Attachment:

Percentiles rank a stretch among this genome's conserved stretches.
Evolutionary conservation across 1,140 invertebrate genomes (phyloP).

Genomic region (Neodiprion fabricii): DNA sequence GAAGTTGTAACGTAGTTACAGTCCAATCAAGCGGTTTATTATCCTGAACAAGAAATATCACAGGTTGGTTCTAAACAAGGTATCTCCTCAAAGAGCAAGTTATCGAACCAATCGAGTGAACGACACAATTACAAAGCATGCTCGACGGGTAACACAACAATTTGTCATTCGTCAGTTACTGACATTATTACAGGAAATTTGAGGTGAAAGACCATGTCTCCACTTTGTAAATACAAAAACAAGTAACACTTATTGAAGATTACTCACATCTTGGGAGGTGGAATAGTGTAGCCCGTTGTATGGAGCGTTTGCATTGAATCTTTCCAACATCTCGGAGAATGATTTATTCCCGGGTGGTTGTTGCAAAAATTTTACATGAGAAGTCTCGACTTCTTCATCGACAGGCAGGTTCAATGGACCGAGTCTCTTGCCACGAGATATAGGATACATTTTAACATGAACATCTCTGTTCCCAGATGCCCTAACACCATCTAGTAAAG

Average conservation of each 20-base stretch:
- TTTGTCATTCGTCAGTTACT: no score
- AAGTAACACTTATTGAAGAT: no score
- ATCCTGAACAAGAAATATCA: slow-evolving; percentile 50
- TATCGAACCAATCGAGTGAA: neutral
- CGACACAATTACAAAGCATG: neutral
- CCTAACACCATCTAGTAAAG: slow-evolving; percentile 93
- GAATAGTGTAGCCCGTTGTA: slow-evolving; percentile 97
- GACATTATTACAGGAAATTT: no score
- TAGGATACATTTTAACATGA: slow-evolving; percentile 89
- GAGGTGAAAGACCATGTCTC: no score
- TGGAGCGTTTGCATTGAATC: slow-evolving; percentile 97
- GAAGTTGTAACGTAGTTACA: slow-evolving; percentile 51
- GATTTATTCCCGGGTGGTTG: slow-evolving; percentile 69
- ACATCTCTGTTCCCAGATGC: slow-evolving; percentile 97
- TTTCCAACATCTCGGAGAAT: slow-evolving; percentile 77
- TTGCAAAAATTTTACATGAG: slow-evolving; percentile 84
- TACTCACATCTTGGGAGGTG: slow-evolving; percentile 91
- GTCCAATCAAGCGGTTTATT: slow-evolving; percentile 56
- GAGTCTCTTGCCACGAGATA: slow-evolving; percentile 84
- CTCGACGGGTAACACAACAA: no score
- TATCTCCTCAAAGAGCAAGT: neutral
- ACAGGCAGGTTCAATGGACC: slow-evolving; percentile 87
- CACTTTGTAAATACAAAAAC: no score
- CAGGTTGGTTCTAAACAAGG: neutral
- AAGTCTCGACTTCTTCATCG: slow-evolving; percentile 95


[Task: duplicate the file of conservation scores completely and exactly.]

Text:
Percentiles rank a stretch among this genome's conserved stretches.
Evolutionary conservation across 1,140 invertebrate genomes (phyloP).

Genomic region (Neodiprion fabricii): DNA sequence GAAGTTGTAACGTAGTTACAGTCCAATCAAGCGGTTTATTATCCTGAACAAGAAATATCACAGGTTGGTTCTAAACAAGGTATCTCCTCAAAGAGCAAGTTATCGAACCAATCGAGTGAACGACACAATTACAAAGCATGCTCGACGGGTAACACAACAATTTGTCATTCGTCAGTTACTGACATTATTACAGGAAATTTGAGGTGAAAGACCATGTCTCCACTTTGTAAATACAAAAACAAGTAACACTTATTGAAGATTACTCACATCTTGGGAGGTGGAATAGTGTAGCCCGTTGTATGGAGCGTTTGCATTGAATCTTTCCAACATCTCGGAGAATGATTTATTCCCGGGTGGTTGTTGCAAAAATTTTACATGAGAAGTCTCGACTTCTTCATCGACAGGCAGGTTCAATGGACCGAGTCTCTTGCCACGAGATATAGGATACATTTTAACATGAACATCTCTGTTCCCAGATGCCCTAACACCATCTAGTAAAG

Average conservation of each 20-base stretch:
- TTTGTCATTCGTCAGTTACT: no score
- AAGTAACACTTATTGAAGAT: no score
- ATCCTGAACAAGAAATATCA: slow-evolving; percentile 50
- TATCGAACCAATCGAGTGAA: neutral
- CGACACAATTACAAAGCATG: neutral
- CCTAACACCATCTAGTAAAG: slow-evolving; percentile 93
- GAATAGTGTAGCCCGTTGTA: slow-evolving; percentile 97
- GACATTATTACAGGAAATTT: no score
- TAGGATACATTTTAACATGA: slow-evolving; percentile 89
- GAGGTGAAAGACCATGTCTC: no score
- TGGAGCGTTTGCATTGAATC: slow-evolving; percentile 97
- GAAGTTGTAACGTAGTTACA: slow-evolving; percentile 51
- GATTTATTCCCGGGTGGTTG: slow-evolving; percentile 69
- ACATCTCTGTTCCCAGATGC: slow-evolving; percentile 97
- TTTCCAACATCTCGGAGAAT: slow-evolving; percentile 77
- TTGCAAAAATTTTACATGAG: slow-evolving; percentile 84
- TACTCACATCTTGGGAGGTG: slow-evolving; percentile 91
- GTCCAATCAAGCGGTTTATT: slow-evolving; percentile 56
- GAGTCTCTTGCCACGAGATA: slow-evolving; percentile 84
- CTCGACGGGTAACACAACAA: no score
- TATCTCCTCAAAGAGCAAGT: neutral
- ACAGGCAGGTTCAATGGACC: slow-evolving; percentile 87
- CACTTTGTAAATACAAAAAC: no score
- CAGGTTGGTTCTAAACAAGG: neutral
- AAGTCTCGACTTCTTCATCG: slow-evolving; percentile 95